Walking, Hiking & Trail Running

A Guide To Snowshoeing In The Bernese Oberland

If you're going to explore Switzerland's Bernese Oberland in winter, stick on the snowshoes and go for a hike

We’re here to talk all about the Bernese Oberland area and, more specifically, the incredible snowshoeing on offer in the vicinity of Interlaken and Jungfrau. If you’re dreaming of exploring alpine terrain at a more leisurely pace this winter, look no further than right here.

While hiking is, arguably, the best way of exploring the Bernese Oberland during the warm months of summer, we think snowshoeing makes for a brilliant winter alternative. There are loads of snowshoe trails to choose from here. What’s more, for those who like to travel by public transport, many of these trails are accessible by train. Additionally, snowshoeing requires little to no experience. All you need is a pair of snowshoes, poles and a trail map. In a nutshell, it’s adventure but at a much more casual speed.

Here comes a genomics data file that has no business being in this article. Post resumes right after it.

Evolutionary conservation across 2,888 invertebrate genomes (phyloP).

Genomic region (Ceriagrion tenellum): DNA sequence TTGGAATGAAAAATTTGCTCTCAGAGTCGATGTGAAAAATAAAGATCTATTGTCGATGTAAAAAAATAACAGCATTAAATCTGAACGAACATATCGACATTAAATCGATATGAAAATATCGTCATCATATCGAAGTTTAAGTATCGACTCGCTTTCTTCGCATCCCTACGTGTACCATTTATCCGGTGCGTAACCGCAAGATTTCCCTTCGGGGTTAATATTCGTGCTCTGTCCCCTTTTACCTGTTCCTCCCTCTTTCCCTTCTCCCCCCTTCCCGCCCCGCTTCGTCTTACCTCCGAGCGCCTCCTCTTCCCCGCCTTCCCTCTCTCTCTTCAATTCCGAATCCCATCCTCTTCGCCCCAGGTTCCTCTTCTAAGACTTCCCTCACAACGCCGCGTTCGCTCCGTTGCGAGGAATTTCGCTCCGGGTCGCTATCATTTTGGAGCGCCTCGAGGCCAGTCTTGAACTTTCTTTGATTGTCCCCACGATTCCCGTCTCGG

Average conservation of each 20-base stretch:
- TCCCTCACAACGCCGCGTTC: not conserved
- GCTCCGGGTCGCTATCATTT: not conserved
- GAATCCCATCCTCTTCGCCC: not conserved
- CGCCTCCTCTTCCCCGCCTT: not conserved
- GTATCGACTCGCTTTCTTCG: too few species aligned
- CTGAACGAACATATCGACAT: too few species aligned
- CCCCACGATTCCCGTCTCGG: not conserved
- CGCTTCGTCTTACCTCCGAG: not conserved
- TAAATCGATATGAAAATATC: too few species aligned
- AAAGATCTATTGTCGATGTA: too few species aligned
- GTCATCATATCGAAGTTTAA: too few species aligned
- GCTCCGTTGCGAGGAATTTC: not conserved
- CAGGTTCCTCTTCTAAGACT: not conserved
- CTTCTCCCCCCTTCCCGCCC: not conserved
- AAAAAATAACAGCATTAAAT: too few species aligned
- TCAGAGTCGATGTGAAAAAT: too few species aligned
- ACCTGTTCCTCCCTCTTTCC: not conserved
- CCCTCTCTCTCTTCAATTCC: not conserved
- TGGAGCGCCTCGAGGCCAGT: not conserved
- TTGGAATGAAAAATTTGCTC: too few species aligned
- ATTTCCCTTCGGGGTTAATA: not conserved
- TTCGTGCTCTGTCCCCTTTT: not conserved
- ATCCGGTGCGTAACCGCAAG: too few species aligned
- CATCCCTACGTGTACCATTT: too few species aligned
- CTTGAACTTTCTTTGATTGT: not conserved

“Get ready to crunch past snow-capped trees, spot soaring eagles, and soak up sensational alpine views”

Below, we’ve hand-selected a collection of the best snowshoeing routes to discover in the Bernese Oberland this winter. Get ready to crunch past snow-capped trees, spot soaring eagles, and soak up sensational alpine views before returning to civilisation for dinner and a well-deserved beer.

Credit: Giles Dean

Wetterhorn Trail

Approximate duration: 1 hour 55 minutes

Length: 4 km